Global Press Journal reporters carry their cameras as they work and live. The moments they capture highlight human connection across the globe.
Mexico City, Mexico
Joel Espinoza Román, 17, left, and Aída Lucero Hernández, 32, clean and paint the metal used to assemble a market stand in Mexico City, Mexico. The pair construct, maintain and disassemble stands throughout the city for people who operate the temporary markets during the day but need them taken down overnight.
Chantal Monter cuts Eduardo Chávez’s hair at her salon, Zynadeyu Barbería, in Tecámac, State of Mexico. Since the federal government has allowed some nonessential businesses to open, she decided to open back up and follow the suggested hygiene measures: She wears a face mask, uses antibacterial gel, allows no more than two people in at a time and only accepts clients by appointment.
San Cristóbal de las Casas, Mexico
Micaela Elizabeth Gordillo Vázquez fills bottles with hand sanitizer at Tequio, a hand sanitizer factory in San Cristóbal de las Casas, in the Mexican state of Chiapas. Most of the hand sanitizer produced at the factory is sold at a reduced cost in the city or donated to indigenous communities who lack running water for handwashing.
Moïse Muhindo Kisuba sands a guitar in Kirumba, Democratic Republic of Congo. Muhindo Kisuba makes musical instruments and sells them to local residents.
Fitness instructor Wendy Lechuga leads, from left, Nataly Rojas, Angélica Rosas, Marlene Salcedo and Renata Herrera in exercises at a basketball court in Tecámac, State of Mexico. The group asked Lechuga for help exercising during the voluntary quarantine. “We looked for a large place where there wouldn’t be any people, so we could keep a distance of 1.5 meters between each of us,” Herrera says.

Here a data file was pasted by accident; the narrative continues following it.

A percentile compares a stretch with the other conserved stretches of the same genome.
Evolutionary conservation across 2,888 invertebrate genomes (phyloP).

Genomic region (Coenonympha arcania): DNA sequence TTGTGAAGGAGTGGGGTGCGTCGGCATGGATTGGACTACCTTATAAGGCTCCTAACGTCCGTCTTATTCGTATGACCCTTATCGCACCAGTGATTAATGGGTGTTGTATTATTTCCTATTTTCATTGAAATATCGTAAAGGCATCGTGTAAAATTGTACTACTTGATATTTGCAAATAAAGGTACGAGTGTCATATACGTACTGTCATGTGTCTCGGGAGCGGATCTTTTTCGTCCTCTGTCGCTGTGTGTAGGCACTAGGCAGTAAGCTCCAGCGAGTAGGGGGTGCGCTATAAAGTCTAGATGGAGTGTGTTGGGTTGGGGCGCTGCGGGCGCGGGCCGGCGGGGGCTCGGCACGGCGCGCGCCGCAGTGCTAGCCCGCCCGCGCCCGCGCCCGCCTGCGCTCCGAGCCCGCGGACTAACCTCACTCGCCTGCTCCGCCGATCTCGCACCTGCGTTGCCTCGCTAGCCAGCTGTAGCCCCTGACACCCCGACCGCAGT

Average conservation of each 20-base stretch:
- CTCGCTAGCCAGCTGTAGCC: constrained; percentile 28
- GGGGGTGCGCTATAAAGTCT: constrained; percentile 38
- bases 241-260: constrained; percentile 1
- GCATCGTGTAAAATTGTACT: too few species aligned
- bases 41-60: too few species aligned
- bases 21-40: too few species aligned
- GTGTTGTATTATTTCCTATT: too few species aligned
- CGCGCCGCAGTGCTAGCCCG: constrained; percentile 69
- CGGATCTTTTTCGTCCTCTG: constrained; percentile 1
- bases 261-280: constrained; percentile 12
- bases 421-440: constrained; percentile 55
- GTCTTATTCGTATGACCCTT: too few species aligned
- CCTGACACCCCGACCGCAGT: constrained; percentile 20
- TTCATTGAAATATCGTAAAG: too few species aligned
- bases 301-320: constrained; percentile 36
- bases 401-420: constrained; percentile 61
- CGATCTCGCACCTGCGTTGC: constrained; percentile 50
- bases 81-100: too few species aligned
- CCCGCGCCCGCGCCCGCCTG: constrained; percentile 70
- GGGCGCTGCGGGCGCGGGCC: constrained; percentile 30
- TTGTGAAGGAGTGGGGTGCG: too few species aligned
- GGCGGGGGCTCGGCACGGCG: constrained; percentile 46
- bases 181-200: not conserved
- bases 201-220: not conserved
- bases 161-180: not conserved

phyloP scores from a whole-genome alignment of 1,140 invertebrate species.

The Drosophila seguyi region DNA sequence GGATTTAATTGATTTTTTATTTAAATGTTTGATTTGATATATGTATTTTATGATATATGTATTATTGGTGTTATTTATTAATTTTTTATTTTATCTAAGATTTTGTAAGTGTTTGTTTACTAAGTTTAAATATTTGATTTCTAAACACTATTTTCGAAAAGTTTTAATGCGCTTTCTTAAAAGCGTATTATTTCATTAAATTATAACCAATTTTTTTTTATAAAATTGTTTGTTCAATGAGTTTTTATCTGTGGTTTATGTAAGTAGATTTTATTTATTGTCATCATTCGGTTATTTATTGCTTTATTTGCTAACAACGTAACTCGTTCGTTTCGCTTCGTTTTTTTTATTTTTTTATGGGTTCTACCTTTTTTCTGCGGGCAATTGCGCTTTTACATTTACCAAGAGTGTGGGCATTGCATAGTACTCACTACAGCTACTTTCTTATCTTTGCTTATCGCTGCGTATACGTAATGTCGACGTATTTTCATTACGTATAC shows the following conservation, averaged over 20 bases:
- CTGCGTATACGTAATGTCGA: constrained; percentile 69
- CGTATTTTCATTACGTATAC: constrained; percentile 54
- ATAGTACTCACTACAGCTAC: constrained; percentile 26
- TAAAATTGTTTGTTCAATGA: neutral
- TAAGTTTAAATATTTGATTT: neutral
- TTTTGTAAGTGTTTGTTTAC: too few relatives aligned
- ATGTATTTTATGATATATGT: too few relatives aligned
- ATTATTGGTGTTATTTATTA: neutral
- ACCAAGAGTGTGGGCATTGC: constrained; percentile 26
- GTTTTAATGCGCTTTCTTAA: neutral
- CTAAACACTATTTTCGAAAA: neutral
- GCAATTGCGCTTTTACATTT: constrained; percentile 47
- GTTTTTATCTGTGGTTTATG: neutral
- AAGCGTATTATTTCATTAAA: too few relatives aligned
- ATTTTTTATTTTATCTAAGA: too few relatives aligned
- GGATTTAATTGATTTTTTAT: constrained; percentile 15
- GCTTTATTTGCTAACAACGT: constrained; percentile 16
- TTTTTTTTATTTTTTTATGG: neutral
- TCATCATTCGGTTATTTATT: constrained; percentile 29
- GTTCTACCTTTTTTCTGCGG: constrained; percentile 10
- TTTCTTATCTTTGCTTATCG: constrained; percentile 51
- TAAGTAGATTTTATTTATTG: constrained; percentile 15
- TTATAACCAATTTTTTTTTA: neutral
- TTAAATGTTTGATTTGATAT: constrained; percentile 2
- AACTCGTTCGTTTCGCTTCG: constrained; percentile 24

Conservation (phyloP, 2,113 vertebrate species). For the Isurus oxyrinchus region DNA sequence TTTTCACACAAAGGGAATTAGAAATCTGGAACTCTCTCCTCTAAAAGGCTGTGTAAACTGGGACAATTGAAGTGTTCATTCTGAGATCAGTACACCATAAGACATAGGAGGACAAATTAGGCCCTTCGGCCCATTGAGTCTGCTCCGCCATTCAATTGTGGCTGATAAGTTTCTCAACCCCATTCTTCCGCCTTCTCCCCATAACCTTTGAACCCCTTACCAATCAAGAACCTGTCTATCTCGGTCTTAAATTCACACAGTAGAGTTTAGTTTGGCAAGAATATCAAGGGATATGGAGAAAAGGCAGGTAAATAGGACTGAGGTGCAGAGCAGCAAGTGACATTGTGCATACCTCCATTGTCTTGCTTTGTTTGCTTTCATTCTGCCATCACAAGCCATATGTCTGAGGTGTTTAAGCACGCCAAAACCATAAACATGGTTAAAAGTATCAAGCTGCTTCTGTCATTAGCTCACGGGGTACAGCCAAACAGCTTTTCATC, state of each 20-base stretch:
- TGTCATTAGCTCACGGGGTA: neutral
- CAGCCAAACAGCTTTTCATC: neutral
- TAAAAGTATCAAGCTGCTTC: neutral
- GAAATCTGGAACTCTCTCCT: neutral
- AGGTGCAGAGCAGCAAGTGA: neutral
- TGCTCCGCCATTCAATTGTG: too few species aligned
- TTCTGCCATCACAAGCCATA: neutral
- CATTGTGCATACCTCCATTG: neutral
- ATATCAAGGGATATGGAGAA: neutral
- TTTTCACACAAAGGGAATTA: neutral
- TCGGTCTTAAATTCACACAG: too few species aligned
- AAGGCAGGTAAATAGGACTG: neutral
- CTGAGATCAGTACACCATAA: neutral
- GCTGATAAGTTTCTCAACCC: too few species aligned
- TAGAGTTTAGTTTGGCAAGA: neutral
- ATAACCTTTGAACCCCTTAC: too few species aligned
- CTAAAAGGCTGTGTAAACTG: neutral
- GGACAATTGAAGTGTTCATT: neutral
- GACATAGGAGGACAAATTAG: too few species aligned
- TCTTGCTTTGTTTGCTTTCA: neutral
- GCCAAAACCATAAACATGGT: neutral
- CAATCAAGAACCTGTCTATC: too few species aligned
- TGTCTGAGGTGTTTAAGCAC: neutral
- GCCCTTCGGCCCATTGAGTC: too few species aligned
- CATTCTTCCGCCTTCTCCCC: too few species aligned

Karaikal, Jaffna, Sri Lanka
From left, Navaneethan Yavinsan, 11, Anandarasa Anandavisahan, 11, Sinharasa Siyanth, 17, and Chandran Kisanth, 12, fly a homemade kite in Karaikal, a village in Jaffna district, Sri Lanka. They say that since evening classes were canceled due to the coronavirus, they spend their leisure time flying kites.
Guadalajara, Jalisco, Mexico
Carlos Verdín, a volunteer, rests after preparing approximately 400 meals at Vrindavan Deli, a restaurant in Guadalajara, Mexico. During the pandemic, volunteers from different religions joined together to distribute meals to migrants, people without homes and others in need. Doctors and nurses at the Red Cross and Civil Hospital of Guadalajara have also received meals.
Orkhon Province, Mongolia
From left, Narantsogt Gombosuren, Enkhmanlai Erdenebat and Bat-Erdene Narantsogt build a ger, or Mongolian yurt, at the Gombosuren family’s summer camp in Orkhon district, in northern Mongolia’s Bulgan province. Herder families lead nomadic lives in the countryside as they herd cattle to different seasonal camps throughout the year.
Chilpancingo, Guerrero, Mexico
Ciresthel Bello Ríos, a doctor at the Universidad Autónoma de Guerrero, conducts a COVID-19 test on Marco Antonio Espinoza Cortés at a medical station, which was installed at a kiosk in Francisco Granados Maldonado Park in Chilpancingo, a city in Guerrero, Mexico. Espinoza said he had some COVID-19 symptoms and that some of his friends have died from the virus, which is why he came to do the test.
Odgerel Bayasgalan, 20, tapes the walls of the sports hall at General Education School No. 11 to paint a mural about the love and protection of nature in Ulaanbaatar, Mongolia. Mongolia closed its borders to prevent the spread of the coronavirus, but local tourism increases over the summer.
Erdenet, Orkhon Province, Mongolia
Erdenetsogt Davaajav cooks mutton shashlik, a dish of skewered and grilled cubes of meat, during Naadam, a national festival in Mongolia. During the festival, people visit the Central Stadium in Erdenet, a city in northern Mongolia, to watch wrestling, archery, anklebone shooting and horse racing. People also enjoy traditional foods, such as shashlik, airag (fermented mare’s milk) and khuushuur (a meat pastry or dumpling).
Mexico City, Mexico